Robert Plant called her his “favorite singer out of all the British girls there ever were.” But a compliment of her singing alone undercuts the holistic talents of the musician Sandy Denny. To be sure: Her sublime voice stands on its own in the Anglo-folk canon, but her songwriting and lyricism are equally impressive. Both aspects of her talents remain essential to the fabric of the British folk-rock movement of the 1960s and ‘70s. Though the modern music press frequently portrays Denny as a cartoon-ish caricature of a temperamental singing faerie, she in fact endures, 40 years after her death, as an unexampled lyricist and songwriter, and an equally magnetic performer.
Born Alexandra Elene MacLean Denny and raised in the London suburb of Wimbledon, Denny was inspired early on by her grandmother, Mary Smith MacLean, whom she didn’t know well, but whose presence was fierce. MacLean insisted young Denny be called “Sandy,” the Scottish shortening of Alexandra. She also brought to Denny’s blood a musical prowess and passion, as she’d been a known balladeer of arcane Scottish traditional tunes in her time.
After finishing primary school Denny began a short stint training as a nurse at a London hospital, at the behest of her prim parents, who didn’t see music as a viable career. Inspired by Bob Dylan’s Freewheelin’, and encouraged by her older brother David, she began working out covers by American folk singers, as well as Scottish traditionals, on a hand-me-down acoustic guitar. After learning a few chords and practicing at home, she became an audience fixture among London’s folk music houses, which were inspired by the American folk scenes in Greenwich Village and North Beach in San Francisco, and were spreading like spores across the Big Smoke. Denny soaked in each performer studiously, and often sang covers on the floor as an unpaid warmup between acts.
With a growing passion for music and live performance, Denny became acutely aware that nursing would never be a good fit. In the fall of 1965 she was accepted into a foundation course at Kingston College of Art—required studies for acceptance in a bachelors program—where there was a swelling folk music scene in nearby clubs like The Barge (an actual barge docked on the Thames). She’d already performed at the beloved floating club a couple of times and was becoming engrained in the local folk circuit, hobnobbing with scensters like visiting American Jackson C. Frank, and locals Bert Jansch and John Renbourn, who’d go on to form folk-fusion act Pentangle.
She didn’t last long at university. A busy schedule of performances at local nightclubs led to her earliest recordings with local folkies Johnny Silvo and Alex Campbell: Alex Campbell and His Friends and Sandy and Johnny, both released by London’s Saga label in 1967, when she was just 20 years old. On each LP Denny performed covers by Jackson C. Frank and Tom Paxton, as well as a number of traditionals. These earliest LPs endure as momentos of Denny’s budding folk club repertoire. Her stirring version of trad “Make Me a Pallet on Your Floor” prelude her emotive and heartrending original compositions soon to come.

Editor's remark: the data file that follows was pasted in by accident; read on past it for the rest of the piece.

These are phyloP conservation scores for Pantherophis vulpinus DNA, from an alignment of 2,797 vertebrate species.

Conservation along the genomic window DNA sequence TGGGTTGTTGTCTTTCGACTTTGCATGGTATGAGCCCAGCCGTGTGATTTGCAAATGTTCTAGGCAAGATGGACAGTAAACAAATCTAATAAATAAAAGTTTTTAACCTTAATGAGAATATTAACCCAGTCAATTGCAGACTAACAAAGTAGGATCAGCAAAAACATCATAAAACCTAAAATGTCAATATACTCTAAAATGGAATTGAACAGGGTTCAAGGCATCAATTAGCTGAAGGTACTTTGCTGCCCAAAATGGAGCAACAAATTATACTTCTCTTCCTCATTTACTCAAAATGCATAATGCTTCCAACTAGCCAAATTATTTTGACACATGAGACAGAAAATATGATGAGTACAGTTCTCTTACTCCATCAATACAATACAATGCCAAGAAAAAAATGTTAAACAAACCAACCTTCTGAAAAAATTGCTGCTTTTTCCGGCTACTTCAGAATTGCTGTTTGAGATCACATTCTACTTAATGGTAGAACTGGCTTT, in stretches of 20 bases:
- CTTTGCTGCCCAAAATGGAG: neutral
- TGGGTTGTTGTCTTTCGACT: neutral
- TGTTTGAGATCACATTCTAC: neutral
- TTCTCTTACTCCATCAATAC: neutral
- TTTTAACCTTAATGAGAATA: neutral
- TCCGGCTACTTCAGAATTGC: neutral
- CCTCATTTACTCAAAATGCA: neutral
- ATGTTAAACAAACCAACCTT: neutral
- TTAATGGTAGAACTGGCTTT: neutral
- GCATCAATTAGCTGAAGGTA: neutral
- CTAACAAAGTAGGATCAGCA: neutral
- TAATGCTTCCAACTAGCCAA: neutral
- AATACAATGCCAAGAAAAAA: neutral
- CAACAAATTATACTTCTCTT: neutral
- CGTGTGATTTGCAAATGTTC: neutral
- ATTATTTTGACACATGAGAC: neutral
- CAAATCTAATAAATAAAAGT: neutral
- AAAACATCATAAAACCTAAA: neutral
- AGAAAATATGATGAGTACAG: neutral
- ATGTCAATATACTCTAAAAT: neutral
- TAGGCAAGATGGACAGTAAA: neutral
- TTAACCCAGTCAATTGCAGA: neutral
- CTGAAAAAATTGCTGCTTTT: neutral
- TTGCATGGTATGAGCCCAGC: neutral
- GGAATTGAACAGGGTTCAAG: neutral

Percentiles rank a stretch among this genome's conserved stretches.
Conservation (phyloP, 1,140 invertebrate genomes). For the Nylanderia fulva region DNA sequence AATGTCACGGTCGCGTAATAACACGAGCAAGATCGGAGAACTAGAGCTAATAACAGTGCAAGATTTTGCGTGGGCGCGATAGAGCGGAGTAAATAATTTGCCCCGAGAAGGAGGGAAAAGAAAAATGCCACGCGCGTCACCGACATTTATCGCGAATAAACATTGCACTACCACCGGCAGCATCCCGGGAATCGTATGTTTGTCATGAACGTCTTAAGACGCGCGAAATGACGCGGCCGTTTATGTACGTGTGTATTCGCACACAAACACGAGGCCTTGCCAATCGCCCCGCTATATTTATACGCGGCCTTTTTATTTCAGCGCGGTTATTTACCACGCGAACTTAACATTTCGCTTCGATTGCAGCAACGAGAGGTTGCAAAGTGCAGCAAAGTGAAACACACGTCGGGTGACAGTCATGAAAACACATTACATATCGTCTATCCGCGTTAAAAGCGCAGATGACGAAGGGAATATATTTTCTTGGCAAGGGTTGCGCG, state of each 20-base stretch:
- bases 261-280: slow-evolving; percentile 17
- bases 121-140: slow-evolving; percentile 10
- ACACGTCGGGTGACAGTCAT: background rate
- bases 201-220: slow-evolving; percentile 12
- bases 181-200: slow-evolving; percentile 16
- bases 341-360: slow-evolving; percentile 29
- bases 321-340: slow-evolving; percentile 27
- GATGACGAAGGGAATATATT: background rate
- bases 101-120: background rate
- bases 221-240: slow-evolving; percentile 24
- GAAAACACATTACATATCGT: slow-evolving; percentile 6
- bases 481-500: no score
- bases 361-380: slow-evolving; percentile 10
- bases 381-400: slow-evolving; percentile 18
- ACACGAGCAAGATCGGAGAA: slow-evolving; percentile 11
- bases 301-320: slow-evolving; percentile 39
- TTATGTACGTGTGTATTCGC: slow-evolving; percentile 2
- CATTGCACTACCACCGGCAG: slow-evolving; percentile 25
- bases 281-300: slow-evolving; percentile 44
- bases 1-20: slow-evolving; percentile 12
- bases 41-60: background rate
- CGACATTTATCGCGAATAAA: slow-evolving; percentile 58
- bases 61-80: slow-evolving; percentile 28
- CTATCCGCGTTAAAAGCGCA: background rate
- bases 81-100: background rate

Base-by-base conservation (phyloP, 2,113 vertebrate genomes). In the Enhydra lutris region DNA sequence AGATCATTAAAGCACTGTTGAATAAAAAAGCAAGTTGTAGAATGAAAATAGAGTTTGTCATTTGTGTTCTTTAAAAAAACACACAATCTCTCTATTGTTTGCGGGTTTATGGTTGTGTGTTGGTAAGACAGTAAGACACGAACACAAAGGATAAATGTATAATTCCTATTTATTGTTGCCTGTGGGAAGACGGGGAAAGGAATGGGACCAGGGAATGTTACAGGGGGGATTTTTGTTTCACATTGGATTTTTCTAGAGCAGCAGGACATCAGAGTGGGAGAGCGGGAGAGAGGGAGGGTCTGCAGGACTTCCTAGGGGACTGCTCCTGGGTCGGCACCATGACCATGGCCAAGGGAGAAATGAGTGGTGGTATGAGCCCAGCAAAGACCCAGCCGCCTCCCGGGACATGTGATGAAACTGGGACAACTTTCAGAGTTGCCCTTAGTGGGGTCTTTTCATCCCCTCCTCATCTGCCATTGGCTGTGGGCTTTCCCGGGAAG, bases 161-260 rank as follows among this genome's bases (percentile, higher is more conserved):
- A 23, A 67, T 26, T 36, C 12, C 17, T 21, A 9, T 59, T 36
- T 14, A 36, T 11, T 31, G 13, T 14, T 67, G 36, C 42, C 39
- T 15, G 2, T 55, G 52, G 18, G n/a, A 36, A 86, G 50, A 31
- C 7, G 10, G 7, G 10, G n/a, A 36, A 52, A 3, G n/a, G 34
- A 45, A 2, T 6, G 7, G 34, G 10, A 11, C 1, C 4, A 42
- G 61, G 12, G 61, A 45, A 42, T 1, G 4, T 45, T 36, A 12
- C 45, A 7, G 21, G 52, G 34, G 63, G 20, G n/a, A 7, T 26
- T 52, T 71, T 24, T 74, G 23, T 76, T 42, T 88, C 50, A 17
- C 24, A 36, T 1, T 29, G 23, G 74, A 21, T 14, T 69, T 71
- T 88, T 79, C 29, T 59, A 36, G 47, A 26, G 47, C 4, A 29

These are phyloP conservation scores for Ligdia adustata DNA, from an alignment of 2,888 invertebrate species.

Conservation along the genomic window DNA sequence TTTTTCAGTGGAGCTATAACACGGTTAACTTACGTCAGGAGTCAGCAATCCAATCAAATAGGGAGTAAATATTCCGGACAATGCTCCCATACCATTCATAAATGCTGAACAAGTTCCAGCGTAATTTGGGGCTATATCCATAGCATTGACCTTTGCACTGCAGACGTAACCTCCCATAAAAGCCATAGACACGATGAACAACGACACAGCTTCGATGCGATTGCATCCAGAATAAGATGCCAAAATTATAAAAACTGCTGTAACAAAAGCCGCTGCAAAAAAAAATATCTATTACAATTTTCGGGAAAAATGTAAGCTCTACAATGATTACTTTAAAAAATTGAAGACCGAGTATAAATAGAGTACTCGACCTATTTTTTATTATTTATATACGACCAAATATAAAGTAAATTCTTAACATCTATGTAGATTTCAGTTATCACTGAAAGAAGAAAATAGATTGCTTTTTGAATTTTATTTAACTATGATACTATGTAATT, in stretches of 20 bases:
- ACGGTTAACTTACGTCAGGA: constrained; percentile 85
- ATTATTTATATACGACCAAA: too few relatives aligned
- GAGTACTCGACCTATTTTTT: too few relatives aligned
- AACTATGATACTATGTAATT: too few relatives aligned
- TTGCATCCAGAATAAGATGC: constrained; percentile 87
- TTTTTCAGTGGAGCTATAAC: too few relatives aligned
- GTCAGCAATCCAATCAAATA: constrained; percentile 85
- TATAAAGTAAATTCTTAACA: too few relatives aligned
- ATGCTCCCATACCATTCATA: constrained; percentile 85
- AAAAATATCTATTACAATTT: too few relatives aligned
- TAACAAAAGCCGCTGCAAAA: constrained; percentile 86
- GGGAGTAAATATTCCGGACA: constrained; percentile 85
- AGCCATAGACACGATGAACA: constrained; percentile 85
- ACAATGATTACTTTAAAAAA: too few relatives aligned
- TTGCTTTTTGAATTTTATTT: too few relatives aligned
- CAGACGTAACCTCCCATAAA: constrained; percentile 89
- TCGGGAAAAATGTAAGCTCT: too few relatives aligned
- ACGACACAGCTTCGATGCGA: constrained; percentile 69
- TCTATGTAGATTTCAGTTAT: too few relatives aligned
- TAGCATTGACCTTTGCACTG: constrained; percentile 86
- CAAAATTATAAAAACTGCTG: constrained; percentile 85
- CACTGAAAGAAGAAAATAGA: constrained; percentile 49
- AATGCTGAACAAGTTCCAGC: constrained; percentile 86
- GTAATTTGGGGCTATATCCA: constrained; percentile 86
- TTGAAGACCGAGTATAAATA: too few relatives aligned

A chance encounter at The Troubadour coffeehouse swung open a gate for Denny’s interest in songwriting. Dave Cousins of London folk outfit The Strawberry Hill Boys asked Denny to join the group after seeing her perform onstage in the club’s cellar. All Our Own Work by Sandy Denny & The Strawbs was recorded over two weeks in Copenhagen. Twelve songs were captured, including Denny’s breakthrough and most enduring composition, “Who Knows Where The Time Goes?,” which showcases her emotive power and palpable solitude simply and immediately in the first verse, over minor-key acoustic guitar:
The cover of her second album with the group, Unhalfbricking, released in 1969, features a portrait of Denny’s parents, Neil and Edna, standing outside their family home in Wimbledon—the band barely visible in the background. Though the Unhalfbricking version of “Who Knows…” is notable, and prompted a slew of covers, its full band noodling and subdued vocals temper its fire, making it more pleasant than powerful. Denny stayed on with Fairport through the recording of the heralded album Liege & Lief, their first record comprised mostly of adapted British and Celtic traditional songs, with Denny’s profound delivery front and center. Today, it’s considered the most important record in the British folk-rock movement, a beacon of modernity inspired by antiquity.
Conjecture about Denny’s departure from Fairport Convention abounds to this day. Some cite a new relationship with Australian folk musician Trevor Lucas—others, her increasing thirst for alcohol. Regardless, Denny left the band shortly after the release of their most prestigious album, as unceremoniously as her audition in a humble folk music dive.
Her 1971 solo debut for Island Records, The North Star Grassman and the Ravens, is no clearer testament to that. An album comprised of mostly Denny-written songs, the only time it veers off course is when she covers others—Dylan’s “Down in the Flood” and Charles Robins’ “Let’s Jump The Broomstick.” Of the album’s 11 original songs, eight are phenomenal. The title track, a core-rattler. It leaves one to wonder what Denny might have been capable of earlier, if empowered to write and record more originals by her peers in The Strawbs and Fairport Convention.
Her single album with The Strawbs, All Our Own Work, finally saw a release in 1973 via the Hallmark label, a nascent subsidiary of Pickwick International. For the first time, folk-rock fans heard Denny’s masterpiece, “Who Knows Where the Time Goes?,” in its purest and most arresting form. Though Denny would die five years later due to a brain hemorrhage, her compositions on the passing of time, loss, love, and tradition, and her unparalleled voice, live on.